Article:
Every state has different timeframes for you to respond to the lawsuit filed against you. It's critical that you know the time frame allowed in your own state. Generally, states allow between 20 and 30 days to respond and file an Answer to a debt collection lawsuit.

Filing an Answer helps you avoid a default judgment and it may result in establishing that the debt collector or individual bringing the suit doesn't have enough evidence to support their claims against you. Debts often change hands numerous times before landing on a court docket. As a result, crucial information about the debt may get lost. If that happens, you may not have to pay the debt at all.

The case could be dismissed, freeing you from the burden of worrying about the debt. You should know that in a court of law, it falls on the plaintiff (the one suing you) to prove anything that they are alleging against you. Filing an Answer is your chance to stand up for yourself.

Learn more about how to properly file an Answer from SoloSuit's CEO, George Simons, in this video:

What happens if you never get served court papers?

Laws surrounding the service of process for a summons, along with a copy of the Complaint or Petition that was filed against you, vary by state. Generally speaking, if you were not served then the court can not take legal action against you.

Process servers are required to show proof of due diligence when attempting to serve legal documents. The definition of due diligence varies by state, but generally speaking they need to document that they exhausted all reasonable means to locate you. Even if they fail to render service, that only provides a delay in the process. It is better to accept service and explore your options for beating the company or debt collector in court.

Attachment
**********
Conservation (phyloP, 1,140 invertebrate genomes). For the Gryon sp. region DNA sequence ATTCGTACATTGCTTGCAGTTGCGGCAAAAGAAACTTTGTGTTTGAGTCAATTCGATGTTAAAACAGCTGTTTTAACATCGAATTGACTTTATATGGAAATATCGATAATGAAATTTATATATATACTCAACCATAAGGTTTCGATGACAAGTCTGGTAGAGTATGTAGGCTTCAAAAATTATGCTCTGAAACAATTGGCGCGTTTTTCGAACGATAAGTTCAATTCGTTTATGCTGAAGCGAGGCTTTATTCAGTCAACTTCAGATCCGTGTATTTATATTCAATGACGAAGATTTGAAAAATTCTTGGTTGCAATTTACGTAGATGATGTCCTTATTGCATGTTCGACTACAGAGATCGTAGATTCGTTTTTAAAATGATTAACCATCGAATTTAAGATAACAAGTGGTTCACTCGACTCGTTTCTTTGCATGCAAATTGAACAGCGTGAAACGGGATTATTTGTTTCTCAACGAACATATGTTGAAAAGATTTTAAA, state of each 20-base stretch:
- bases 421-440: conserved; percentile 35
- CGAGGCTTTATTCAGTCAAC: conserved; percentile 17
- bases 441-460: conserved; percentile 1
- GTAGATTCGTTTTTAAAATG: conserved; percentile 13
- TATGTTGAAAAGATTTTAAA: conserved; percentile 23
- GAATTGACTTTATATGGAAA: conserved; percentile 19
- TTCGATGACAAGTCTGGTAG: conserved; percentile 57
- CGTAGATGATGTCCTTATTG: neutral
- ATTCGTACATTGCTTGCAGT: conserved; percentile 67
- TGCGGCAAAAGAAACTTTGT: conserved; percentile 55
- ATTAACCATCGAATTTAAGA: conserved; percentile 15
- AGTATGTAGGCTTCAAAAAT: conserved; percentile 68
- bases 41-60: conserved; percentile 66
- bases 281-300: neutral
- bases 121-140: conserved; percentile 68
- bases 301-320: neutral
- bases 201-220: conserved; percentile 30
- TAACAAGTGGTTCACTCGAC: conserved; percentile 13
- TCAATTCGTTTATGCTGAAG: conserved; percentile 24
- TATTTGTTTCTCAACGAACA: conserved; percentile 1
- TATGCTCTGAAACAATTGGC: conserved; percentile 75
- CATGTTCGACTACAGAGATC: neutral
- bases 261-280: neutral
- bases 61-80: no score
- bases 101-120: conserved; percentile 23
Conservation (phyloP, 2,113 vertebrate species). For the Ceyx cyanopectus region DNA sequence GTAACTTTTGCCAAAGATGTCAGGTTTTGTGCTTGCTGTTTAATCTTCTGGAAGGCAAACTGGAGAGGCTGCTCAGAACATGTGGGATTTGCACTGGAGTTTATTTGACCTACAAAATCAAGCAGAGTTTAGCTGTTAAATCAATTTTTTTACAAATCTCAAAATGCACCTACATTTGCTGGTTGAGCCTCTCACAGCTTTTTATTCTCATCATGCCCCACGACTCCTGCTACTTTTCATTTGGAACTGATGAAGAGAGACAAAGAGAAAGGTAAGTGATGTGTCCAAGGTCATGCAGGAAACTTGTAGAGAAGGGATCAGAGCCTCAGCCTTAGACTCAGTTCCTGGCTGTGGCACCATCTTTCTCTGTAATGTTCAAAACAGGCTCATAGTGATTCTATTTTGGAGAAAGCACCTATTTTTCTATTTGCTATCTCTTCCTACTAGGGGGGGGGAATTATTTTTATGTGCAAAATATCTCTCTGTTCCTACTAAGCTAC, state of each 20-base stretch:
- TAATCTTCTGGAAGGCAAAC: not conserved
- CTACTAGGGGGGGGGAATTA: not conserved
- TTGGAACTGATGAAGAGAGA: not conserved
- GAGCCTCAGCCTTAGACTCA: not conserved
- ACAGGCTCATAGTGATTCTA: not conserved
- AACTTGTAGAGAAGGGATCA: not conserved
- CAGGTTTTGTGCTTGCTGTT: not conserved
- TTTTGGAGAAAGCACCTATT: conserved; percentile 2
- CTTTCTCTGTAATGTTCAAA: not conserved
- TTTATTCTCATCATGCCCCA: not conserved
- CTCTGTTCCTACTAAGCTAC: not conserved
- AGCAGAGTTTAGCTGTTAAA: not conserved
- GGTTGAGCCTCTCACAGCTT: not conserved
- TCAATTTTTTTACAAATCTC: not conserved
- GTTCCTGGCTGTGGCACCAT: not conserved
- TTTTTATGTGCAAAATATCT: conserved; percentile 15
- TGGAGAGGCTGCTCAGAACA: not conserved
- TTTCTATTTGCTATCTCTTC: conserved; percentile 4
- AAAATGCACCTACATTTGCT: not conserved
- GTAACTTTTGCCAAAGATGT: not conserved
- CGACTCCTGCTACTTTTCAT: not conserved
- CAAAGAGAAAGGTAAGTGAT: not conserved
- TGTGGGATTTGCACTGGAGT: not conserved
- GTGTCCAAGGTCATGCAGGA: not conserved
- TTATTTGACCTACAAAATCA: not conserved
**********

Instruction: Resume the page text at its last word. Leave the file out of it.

However, you should be cautious if you suspect you are being sued for a debt. As we discussed above, there are numerous ways you may have been served without the documents ever being placed directly in your hands.

Can you be sued without being served?

To lawfully file a lawsuit, the plaintiff must serve the defendant (you) with a Summons and a copy of the Petition or Complaint. If the defendant fails to render service of such documents, the case will be dropped or continued until the service of process has taken place.

Use caution if you find out you have been sued, even if you are not aware of being served. In some states, children as young as thirteen can be served on your behalf, and certified mail can count as service of process in some instances.

You have rights when dealing with debt collectors and SoloSuit will help you take the necessary actions to preserve those rights.

What is SoloSuit?

SoloSuit makes it easy to respond to a debt collection lawsuit.

How it works: SoloSuit is a step-by-step web-app that asks you all the necessary questions to complete your answer. Upon completion, you can either print the completed forms and mail in the hard copies to the courts or you can pay SoloSuit to file it for you and to have an attorney review the document.

Respond with SoloSuit

"First time getting sued by a debt collector and I was searching all over YouTube and ran across SoloSuit, so I decided to buy their services with their attorney reviewed documentation which cost extra but it was well worth it! SoloSuit sent the documentation to the parties and to the court which saved me time from having to go to court and in a few weeks the case got dismissed!" – James